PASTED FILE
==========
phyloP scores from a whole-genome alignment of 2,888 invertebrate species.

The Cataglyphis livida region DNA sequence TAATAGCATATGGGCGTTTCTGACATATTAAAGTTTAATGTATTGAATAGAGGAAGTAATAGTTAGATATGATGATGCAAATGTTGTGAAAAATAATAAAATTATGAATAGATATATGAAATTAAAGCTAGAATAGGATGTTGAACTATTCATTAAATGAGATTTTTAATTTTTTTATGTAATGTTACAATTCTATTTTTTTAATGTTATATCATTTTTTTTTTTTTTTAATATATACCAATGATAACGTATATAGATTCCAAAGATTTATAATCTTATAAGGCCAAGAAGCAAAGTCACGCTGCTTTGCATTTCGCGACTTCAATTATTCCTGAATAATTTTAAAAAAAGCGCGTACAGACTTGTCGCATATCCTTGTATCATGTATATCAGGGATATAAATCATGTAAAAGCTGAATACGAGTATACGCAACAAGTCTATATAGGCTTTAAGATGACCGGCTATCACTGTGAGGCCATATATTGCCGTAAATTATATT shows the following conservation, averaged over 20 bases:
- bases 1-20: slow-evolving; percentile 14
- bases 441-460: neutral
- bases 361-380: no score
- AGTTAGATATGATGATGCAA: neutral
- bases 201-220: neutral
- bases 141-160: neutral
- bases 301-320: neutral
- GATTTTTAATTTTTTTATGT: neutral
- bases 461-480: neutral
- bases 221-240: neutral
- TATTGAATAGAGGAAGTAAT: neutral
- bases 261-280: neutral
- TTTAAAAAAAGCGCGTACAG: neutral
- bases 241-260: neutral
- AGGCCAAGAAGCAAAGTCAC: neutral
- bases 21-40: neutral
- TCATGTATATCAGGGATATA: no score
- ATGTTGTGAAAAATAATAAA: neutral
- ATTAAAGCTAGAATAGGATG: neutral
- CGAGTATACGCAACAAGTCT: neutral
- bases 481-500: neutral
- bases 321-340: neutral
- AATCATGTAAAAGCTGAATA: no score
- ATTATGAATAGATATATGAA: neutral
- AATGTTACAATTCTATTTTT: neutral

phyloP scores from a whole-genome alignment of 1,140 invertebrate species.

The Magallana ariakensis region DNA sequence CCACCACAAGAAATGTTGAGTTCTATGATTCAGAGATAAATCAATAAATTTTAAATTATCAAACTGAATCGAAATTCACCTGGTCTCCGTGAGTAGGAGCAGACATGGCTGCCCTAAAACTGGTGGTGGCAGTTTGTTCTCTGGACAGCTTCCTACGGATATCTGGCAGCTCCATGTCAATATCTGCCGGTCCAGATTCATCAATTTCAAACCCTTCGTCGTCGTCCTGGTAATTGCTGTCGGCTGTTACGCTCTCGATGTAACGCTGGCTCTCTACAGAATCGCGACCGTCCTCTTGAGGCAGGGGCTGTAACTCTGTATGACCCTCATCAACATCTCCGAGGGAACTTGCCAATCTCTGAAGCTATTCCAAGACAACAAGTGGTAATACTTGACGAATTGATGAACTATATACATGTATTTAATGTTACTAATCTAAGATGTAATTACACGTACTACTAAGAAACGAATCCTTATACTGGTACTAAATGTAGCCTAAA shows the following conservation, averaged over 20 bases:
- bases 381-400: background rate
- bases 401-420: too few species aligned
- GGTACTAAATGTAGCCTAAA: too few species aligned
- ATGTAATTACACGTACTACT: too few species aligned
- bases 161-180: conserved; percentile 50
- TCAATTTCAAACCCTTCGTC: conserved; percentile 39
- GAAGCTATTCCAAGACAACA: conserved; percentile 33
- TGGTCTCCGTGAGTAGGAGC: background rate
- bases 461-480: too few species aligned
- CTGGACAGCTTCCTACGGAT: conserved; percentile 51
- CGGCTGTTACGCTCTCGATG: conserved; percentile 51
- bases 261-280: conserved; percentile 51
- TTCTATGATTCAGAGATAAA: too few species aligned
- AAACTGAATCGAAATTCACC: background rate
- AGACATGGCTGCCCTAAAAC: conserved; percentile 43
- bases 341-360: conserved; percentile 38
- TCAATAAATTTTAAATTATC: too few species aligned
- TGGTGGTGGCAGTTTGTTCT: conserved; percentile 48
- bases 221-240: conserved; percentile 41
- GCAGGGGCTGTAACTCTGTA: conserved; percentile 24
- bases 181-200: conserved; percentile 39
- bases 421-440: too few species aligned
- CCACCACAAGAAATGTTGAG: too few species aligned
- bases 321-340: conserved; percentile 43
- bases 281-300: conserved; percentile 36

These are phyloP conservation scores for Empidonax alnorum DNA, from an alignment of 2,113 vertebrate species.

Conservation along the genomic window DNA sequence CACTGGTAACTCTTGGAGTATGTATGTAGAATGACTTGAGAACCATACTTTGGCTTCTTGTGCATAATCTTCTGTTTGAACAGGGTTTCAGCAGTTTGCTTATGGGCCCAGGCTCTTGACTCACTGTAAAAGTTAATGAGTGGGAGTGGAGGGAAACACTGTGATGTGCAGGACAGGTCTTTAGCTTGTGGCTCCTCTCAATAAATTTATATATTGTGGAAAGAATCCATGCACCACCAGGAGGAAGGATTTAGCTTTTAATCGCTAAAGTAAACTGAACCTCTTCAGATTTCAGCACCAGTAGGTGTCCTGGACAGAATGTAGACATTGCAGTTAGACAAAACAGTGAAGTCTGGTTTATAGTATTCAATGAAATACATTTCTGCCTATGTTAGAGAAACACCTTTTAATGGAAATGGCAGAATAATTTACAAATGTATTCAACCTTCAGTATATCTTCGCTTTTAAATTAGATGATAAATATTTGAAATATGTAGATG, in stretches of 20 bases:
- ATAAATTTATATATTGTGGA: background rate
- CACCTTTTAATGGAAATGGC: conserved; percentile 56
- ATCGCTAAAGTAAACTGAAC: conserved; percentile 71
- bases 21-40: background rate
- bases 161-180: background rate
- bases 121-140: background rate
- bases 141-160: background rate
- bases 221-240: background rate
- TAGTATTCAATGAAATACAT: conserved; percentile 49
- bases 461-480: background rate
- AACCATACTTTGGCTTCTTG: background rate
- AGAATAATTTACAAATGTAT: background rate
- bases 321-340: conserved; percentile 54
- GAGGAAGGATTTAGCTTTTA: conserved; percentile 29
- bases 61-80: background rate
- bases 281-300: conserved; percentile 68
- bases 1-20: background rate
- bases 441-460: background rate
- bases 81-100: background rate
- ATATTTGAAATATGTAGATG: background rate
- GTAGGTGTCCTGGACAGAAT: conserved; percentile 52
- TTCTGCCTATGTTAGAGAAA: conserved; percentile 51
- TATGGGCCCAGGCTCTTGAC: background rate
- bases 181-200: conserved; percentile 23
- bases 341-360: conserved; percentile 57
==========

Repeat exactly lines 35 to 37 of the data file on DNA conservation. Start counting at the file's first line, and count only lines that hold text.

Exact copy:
- TCAATTTCAAACCCTTCGTC: conserved; percentile 39
- GAAGCTATTCCAAGACAACA: conserved; percentile 33
- TGGTCTCCGTGAGTAGGAGC: background rate